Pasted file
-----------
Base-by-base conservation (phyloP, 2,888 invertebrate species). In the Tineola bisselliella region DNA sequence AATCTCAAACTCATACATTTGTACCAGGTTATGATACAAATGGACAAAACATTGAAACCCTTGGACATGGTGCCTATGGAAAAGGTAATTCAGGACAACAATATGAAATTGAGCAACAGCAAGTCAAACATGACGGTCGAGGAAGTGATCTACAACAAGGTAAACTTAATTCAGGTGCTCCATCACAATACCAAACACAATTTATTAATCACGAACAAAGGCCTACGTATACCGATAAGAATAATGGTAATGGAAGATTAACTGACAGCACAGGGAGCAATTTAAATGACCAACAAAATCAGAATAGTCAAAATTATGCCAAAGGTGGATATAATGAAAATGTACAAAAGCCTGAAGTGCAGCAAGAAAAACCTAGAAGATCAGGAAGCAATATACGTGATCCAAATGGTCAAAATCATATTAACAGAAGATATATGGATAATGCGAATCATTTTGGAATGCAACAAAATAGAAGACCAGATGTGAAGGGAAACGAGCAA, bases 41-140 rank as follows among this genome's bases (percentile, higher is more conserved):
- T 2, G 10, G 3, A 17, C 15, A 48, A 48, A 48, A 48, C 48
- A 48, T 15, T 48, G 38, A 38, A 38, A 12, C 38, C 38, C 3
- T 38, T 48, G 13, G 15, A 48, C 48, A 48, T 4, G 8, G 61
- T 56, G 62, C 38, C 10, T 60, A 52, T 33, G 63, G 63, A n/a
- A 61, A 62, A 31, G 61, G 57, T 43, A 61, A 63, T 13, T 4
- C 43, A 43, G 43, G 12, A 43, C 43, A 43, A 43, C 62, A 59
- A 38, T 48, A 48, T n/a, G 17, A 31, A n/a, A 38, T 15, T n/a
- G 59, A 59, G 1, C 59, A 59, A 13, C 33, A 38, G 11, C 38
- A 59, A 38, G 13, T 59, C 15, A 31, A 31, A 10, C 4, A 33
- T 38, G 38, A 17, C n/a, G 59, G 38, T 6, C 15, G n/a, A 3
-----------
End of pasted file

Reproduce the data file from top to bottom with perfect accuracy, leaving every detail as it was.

Base-by-base conservation (phyloP, 2,888 invertebrate species). In the Tineola bisselliella region DNA sequence AATCTCAAACTCATACATTTGTACCAGGTTATGATACAAATGGACAAAACATTGAAACCCTTGGACATGGTGCCTATGGAAAAGGTAATTCAGGACAACAATATGAAATTGAGCAACAGCAAGTCAAACATGACGGTCGAGGAAGTGATCTACAACAAGGTAAACTTAATTCAGGTGCTCCATCACAATACCAAACACAATTTATTAATCACGAACAAAGGCCTACGTATACCGATAAGAATAATGGTAATGGAAGATTAACTGACAGCACAGGGAGCAATTTAAATGACCAACAAAATCAGAATAGTCAAAATTATGCCAAAGGTGGATATAATGAAAATGTACAAAAGCCTGAAGTGCAGCAAGAAAAACCTAGAAGATCAGGAAGCAATATACGTGATCCAAATGGTCAAAATCATATTAACAGAAGATATATGGATAATGCGAATCATTTTGGAATGCAACAAAATAGAAGACCAGATGTGAAGGGAAACGAGCAA, bases 41-140 rank as follows among this genome's bases (percentile, higher is more conserved):
- T 2, G 10, G 3, A 17, C 15, A 48, A 48, A 48, A 48, C 48
- A 48, T 15, T 48, G 38, A 38, A 38, A 12, C 38, C 38, C 3
- T 38, T 48, G 13, G 15, A 48, C 48, A 48, T 4, G 8, G 61
- T 56, G 62, C 38, C 10, T 60, A 52, T 33, G 63, G 63, A n/a
- A 61, A 62, A 31, G 61, G 57, T 43, A 61, A 63, T 13, T 4
- C 43, A 43, G 43, G 12, A 43, C 43, A 43, A 43, C 62, A 59
- A 38, T 48, A 48, T n/a, G 17, A 31, A n/a, A 38, T 15, T n/a
- G 59, A 59, G 1, C 59, A 59, A 13, C 33, A 38, G 11, C 38
- A 59, A 38, G 13, T 59, C 15, A 31, A 31, A 10, C 4, A 33
- T 38, G 38, A 17, C n/a, G 59, G 38, T 6, C 15, G n/a, A 3